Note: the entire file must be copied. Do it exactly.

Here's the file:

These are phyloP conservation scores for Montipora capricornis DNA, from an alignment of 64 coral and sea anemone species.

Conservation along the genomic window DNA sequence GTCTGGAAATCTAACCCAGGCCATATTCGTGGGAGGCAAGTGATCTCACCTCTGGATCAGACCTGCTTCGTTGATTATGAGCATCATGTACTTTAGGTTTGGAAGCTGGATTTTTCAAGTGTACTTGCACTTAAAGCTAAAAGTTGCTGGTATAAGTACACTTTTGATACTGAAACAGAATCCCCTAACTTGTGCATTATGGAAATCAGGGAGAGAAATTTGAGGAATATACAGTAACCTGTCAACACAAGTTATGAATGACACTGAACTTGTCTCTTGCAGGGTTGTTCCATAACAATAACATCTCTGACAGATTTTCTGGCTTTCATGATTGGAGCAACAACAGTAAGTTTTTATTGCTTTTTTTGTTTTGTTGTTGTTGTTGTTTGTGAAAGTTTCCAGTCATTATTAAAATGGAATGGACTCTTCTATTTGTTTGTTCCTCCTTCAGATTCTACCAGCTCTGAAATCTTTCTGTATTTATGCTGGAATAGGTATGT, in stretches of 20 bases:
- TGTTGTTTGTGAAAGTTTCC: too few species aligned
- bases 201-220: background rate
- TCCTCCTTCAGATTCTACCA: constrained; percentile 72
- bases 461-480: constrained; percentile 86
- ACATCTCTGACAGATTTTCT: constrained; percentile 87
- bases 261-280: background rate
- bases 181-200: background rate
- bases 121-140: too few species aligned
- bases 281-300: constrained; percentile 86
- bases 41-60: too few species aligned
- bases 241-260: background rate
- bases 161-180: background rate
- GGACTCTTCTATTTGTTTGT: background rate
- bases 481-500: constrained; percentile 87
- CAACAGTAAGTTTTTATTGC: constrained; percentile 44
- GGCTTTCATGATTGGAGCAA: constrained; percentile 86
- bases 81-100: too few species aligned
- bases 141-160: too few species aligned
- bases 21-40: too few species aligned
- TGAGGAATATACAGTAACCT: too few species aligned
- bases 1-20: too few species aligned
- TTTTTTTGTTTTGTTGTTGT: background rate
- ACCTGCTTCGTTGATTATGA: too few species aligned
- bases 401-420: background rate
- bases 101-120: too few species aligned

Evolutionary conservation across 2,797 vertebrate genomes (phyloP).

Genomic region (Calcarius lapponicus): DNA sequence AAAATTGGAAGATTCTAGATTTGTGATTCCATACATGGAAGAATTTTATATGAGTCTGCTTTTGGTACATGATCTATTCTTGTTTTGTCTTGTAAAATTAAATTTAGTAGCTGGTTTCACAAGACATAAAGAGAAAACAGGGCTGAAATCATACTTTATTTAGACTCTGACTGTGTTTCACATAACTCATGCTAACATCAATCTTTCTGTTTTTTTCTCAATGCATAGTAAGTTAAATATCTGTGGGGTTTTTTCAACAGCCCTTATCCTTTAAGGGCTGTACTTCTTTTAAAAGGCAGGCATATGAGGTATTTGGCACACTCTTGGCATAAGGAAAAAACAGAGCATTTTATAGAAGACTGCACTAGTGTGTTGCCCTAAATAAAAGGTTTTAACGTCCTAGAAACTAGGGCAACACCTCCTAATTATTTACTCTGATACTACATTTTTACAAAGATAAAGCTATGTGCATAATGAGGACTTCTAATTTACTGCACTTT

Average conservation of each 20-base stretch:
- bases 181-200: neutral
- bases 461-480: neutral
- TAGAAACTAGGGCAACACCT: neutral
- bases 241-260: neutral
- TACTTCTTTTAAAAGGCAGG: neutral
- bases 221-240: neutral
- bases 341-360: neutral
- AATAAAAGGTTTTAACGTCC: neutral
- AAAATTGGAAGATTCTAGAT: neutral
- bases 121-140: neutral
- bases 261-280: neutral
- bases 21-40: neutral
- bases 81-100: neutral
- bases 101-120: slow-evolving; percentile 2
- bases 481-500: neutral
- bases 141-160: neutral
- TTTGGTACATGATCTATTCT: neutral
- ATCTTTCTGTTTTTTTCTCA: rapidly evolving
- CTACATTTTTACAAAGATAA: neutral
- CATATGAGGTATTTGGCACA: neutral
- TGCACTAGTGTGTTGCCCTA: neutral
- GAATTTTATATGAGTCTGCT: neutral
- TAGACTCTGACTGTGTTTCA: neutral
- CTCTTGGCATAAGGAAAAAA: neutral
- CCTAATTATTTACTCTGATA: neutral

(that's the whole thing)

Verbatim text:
These are phyloP conservation scores for Montipora capricornis DNA, from an alignment of 64 coral and sea anemone species.

Conservation along the genomic window DNA sequence GTCTGGAAATCTAACCCAGGCCATATTCGTGGGAGGCAAGTGATCTCACCTCTGGATCAGACCTGCTTCGTTGATTATGAGCATCATGTACTTTAGGTTTGGAAGCTGGATTTTTCAAGTGTACTTGCACTTAAAGCTAAAAGTTGCTGGTATAAGTACACTTTTGATACTGAAACAGAATCCCCTAACTTGTGCATTATGGAAATCAGGGAGAGAAATTTGAGGAATATACAGTAACCTGTCAACACAAGTTATGAATGACACTGAACTTGTCTCTTGCAGGGTTGTTCCATAACAATAACATCTCTGACAGATTTTCTGGCTTTCATGATTGGAGCAACAACAGTAAGTTTTTATTGCTTTTTTTGTTTTGTTGTTGTTGTTGTTTGTGAAAGTTTCCAGTCATTATTAAAATGGAATGGACTCTTCTATTTGTTTGTTCCTCCTTCAGATTCTACCAGCTCTGAAATCTTTCTGTATTTATGCTGGAATAGGTATGT, in stretches of 20 bases:
- TGTTGTTTGTGAAAGTTTCC: too few species aligned
- bases 201-220: background rate
- TCCTCCTTCAGATTCTACCA: constrained; percentile 72
- bases 461-480: constrained; percentile 86
- ACATCTCTGACAGATTTTCT: constrained; percentile 87
- bases 261-280: background rate
- bases 181-200: background rate
- bases 121-140: too few species aligned
- bases 281-300: constrained; percentile 86
- bases 41-60: too few species aligned
- bases 241-260: background rate
- bases 161-180: background rate
- GGACTCTTCTATTTGTTTGT: background rate
- bases 481-500: constrained; percentile 87
- CAACAGTAAGTTTTTATTGC: constrained; percentile 44
- GGCTTTCATGATTGGAGCAA: constrained; percentile 86
- bases 81-100: too few species aligned
- bases 141-160: too few species aligned
- bases 21-40: too few species aligned
- TGAGGAATATACAGTAACCT: too few species aligned
- bases 1-20: too few species aligned
- TTTTTTTGTTTTGTTGTTGT: background rate
- ACCTGCTTCGTTGATTATGA: too few species aligned
- bases 401-420: background rate
- bases 101-120: too few species aligned

Evolutionary conservation across 2,797 vertebrate genomes (phyloP).

Genomic region (Calcarius lapponicus): DNA sequence AAAATTGGAAGATTCTAGATTTGTGATTCCATACATGGAAGAATTTTATATGAGTCTGCTTTTGGTACATGATCTATTCTTGTTTTGTCTTGTAAAATTAAATTTAGTAGCTGGTTTCACAAGACATAAAGAGAAAACAGGGCTGAAATCATACTTTATTTAGACTCTGACTGTGTTTCACATAACTCATGCTAACATCAATCTTTCTGTTTTTTTCTCAATGCATAGTAAGTTAAATATCTGTGGGGTTTTTTCAACAGCCCTTATCCTTTAAGGGCTGTACTTCTTTTAAAAGGCAGGCATATGAGGTATTTGGCACACTCTTGGCATAAGGAAAAAACAGAGCATTTTATAGAAGACTGCACTAGTGTGTTGCCCTAAATAAAAGGTTTTAACGTCCTAGAAACTAGGGCAACACCTCCTAATTATTTACTCTGATACTACATTTTTACAAAGATAAAGCTATGTGCATAATGAGGACTTCTAATTTACTGCACTTT

Average conservation of each 20-base stretch:
- bases 181-200: neutral
- bases 461-480: neutral
- TAGAAACTAGGGCAACACCT: neutral
- bases 241-260: neutral
- TACTTCTTTTAAAAGGCAGG: neutral
- bases 221-240: neutral
- bases 341-360: neutral
- AATAAAAGGTTTTAACGTCC: neutral
- AAAATTGGAAGATTCTAGAT: neutral
- bases 121-140: neutral
- bases 261-280: neutral
- bases 21-40: neutral
- bases 81-100: neutral
- bases 101-120: slow-evolving; percentile 2
- bases 481-500: neutral
- bases 141-160: neutral
- TTTGGTACATGATCTATTCT: neutral
- ATCTTTCTGTTTTTTTCTCA: rapidly evolving
- CTACATTTTTACAAAGATAA: neutral
- CATATGAGGTATTTGGCACA: neutral
- TGCACTAGTGTGTTGCCCTA: neutral
- GAATTTTATATGAGTCTGCT: neutral
- TAGACTCTGACTGTGTTTCA: neutral
- CTCTTGGCATAAGGAAAAAA: neutral
- CCTAATTATTTACTCTGATA: neutral